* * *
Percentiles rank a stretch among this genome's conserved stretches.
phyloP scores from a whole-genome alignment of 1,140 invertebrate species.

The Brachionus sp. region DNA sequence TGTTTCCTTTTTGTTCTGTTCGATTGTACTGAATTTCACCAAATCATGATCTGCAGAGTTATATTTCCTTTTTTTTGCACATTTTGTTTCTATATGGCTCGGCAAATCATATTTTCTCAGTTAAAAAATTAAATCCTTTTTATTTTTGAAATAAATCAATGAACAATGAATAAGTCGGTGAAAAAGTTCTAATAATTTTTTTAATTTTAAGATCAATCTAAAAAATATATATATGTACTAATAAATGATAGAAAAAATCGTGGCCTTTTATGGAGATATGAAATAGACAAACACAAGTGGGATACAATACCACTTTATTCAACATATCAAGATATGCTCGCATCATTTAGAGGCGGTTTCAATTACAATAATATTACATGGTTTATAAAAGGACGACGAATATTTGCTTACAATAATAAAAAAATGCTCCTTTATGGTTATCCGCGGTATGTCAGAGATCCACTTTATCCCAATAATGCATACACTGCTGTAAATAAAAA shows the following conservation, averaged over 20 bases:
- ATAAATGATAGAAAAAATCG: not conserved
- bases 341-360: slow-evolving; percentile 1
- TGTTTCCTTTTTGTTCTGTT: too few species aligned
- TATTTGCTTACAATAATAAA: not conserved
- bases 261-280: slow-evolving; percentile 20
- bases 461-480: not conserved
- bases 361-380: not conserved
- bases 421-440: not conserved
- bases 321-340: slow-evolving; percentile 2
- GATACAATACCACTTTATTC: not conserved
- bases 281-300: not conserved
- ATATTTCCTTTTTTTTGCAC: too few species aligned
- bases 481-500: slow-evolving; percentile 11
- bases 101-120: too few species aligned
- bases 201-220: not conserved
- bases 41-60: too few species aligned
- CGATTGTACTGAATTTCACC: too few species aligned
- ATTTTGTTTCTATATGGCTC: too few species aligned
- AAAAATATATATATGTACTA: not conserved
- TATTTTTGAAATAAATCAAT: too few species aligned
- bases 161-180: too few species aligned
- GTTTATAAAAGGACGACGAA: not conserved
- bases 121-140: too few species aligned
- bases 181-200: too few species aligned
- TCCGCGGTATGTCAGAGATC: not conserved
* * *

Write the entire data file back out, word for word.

Percentiles rank a stretch among this genome's conserved stretches.
phyloP scores from a whole-genome alignment of 1,140 invertebrate species.

The Brachionus sp. region DNA sequence TGTTTCCTTTTTGTTCTGTTCGATTGTACTGAATTTCACCAAATCATGATCTGCAGAGTTATATTTCCTTTTTTTTGCACATTTTGTTTCTATATGGCTCGGCAAATCATATTTTCTCAGTTAAAAAATTAAATCCTTTTTATTTTTGAAATAAATCAATGAACAATGAATAAGTCGGTGAAAAAGTTCTAATAATTTTTTTAATTTTAAGATCAATCTAAAAAATATATATATGTACTAATAAATGATAGAAAAAATCGTGGCCTTTTATGGAGATATGAAATAGACAAACACAAGTGGGATACAATACCACTTTATTCAACATATCAAGATATGCTCGCATCATTTAGAGGCGGTTTCAATTACAATAATATTACATGGTTTATAAAAGGACGACGAATATTTGCTTACAATAATAAAAAAATGCTCCTTTATGGTTATCCGCGGTATGTCAGAGATCCACTTTATCCCAATAATGCATACACTGCTGTAAATAAAAA shows the following conservation, averaged over 20 bases:
- ATAAATGATAGAAAAAATCG: not conserved
- bases 341-360: slow-evolving; percentile 1
- TGTTTCCTTTTTGTTCTGTT: too few species aligned
- TATTTGCTTACAATAATAAA: not conserved
- bases 261-280: slow-evolving; percentile 20
- bases 461-480: not conserved
- bases 361-380: not conserved
- bases 421-440: not conserved
- bases 321-340: slow-evolving; percentile 2
- GATACAATACCACTTTATTC: not conserved
- bases 281-300: not conserved
- ATATTTCCTTTTTTTTGCAC: too few species aligned
- bases 481-500: slow-evolving; percentile 11
- bases 101-120: too few species aligned
- bases 201-220: not conserved
- bases 41-60: too few species aligned
- CGATTGTACTGAATTTCACC: too few species aligned
- ATTTTGTTTCTATATGGCTC: too few species aligned
- AAAAATATATATATGTACTA: not conserved
- TATTTTTGAAATAAATCAAT: too few species aligned
- bases 161-180: too few species aligned
- GTTTATAAAAGGACGACGAA: not conserved
- bases 121-140: too few species aligned
- bases 181-200: too few species aligned
- TCCGCGGTATGTCAGAGATC: not conserved